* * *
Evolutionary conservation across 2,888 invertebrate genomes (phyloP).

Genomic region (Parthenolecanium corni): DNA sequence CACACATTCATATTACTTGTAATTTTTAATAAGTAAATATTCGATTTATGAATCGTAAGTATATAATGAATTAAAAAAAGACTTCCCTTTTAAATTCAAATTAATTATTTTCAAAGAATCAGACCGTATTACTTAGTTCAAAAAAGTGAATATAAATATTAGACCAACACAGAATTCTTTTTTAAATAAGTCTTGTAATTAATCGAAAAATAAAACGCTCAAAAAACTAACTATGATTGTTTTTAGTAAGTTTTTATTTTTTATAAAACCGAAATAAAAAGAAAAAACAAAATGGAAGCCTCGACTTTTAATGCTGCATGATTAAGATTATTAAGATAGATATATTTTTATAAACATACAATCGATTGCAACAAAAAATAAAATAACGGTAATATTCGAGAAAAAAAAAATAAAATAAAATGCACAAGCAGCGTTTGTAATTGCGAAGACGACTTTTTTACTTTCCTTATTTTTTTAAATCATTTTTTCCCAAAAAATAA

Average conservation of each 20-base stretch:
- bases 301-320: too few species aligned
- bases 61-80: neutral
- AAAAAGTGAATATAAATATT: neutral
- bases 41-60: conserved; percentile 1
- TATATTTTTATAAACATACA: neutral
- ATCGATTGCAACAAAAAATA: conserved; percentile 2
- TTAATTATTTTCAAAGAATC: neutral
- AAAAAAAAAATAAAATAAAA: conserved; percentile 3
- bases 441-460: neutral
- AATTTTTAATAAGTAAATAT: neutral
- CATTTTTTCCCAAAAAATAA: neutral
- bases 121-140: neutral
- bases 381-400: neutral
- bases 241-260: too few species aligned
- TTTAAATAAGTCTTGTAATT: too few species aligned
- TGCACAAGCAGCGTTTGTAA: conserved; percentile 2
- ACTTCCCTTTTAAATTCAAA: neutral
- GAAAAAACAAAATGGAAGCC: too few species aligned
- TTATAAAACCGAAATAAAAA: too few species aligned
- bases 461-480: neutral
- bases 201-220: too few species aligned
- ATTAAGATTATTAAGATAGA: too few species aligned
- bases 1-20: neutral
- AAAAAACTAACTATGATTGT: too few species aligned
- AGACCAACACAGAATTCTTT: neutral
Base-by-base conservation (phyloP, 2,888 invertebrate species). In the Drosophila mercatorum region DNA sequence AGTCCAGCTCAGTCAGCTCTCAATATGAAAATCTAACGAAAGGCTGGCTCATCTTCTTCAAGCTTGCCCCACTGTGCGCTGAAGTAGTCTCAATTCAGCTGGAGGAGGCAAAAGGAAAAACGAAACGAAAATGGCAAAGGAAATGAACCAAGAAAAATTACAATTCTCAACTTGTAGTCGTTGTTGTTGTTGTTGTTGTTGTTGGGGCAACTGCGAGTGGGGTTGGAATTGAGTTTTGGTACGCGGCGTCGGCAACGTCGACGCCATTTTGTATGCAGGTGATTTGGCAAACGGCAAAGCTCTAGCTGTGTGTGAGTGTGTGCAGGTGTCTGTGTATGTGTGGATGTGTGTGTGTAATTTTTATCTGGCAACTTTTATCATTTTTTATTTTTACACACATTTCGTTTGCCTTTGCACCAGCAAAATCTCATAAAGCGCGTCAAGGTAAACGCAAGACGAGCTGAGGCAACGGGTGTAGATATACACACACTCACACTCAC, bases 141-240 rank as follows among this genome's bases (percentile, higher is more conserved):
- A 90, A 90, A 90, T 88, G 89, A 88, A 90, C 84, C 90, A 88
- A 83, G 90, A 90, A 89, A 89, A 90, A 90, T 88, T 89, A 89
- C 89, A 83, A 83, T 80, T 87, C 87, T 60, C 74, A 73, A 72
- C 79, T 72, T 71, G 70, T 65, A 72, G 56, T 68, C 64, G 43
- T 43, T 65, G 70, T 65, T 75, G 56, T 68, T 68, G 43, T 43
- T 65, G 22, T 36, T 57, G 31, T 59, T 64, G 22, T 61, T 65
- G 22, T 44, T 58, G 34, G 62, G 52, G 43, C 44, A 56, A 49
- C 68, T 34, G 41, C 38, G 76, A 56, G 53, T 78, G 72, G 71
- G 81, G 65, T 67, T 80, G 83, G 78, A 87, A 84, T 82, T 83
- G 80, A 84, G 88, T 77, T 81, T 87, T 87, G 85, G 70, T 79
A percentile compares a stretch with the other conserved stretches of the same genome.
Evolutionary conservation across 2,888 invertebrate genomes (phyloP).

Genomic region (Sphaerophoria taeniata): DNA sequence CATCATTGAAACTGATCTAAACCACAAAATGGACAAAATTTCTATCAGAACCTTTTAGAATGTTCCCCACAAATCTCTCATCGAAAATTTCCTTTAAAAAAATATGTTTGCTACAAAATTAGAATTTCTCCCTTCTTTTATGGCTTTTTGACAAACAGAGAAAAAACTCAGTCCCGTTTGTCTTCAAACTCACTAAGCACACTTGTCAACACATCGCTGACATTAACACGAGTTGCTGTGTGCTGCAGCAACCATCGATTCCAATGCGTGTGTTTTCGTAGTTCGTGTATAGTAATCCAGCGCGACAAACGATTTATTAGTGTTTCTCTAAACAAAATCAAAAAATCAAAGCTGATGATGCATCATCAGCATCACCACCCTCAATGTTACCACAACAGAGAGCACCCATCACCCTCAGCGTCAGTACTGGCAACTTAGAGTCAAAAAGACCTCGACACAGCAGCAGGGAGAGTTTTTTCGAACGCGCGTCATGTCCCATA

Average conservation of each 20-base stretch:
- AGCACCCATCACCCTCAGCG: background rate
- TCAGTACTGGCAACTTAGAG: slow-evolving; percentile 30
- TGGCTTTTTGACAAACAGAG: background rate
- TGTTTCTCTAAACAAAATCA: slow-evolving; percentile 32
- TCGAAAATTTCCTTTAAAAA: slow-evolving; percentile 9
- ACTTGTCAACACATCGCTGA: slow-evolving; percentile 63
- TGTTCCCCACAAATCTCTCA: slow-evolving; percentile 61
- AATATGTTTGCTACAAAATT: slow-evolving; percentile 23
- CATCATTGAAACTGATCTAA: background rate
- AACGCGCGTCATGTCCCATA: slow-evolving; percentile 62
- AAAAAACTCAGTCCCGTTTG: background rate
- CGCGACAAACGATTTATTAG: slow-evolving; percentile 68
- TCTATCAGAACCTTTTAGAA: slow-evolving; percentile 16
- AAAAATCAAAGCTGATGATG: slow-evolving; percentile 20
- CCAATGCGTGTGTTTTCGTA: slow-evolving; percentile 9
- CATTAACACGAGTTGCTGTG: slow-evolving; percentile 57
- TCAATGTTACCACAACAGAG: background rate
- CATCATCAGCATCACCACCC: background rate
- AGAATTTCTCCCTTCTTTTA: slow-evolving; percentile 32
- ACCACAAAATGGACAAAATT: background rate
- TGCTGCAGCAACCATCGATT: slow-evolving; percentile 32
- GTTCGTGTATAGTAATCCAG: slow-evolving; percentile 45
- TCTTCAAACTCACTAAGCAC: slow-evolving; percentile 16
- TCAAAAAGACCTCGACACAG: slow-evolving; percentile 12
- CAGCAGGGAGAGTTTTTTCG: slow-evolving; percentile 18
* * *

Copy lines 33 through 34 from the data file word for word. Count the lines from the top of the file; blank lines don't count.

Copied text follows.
- C 79, T 72, T 71, G 70, T 65, A 72, G 56, T 68, C 64, G 43
- T 43, T 65, G 70, T 65, T 75, G 56, T 68, T 68, G 43, T 43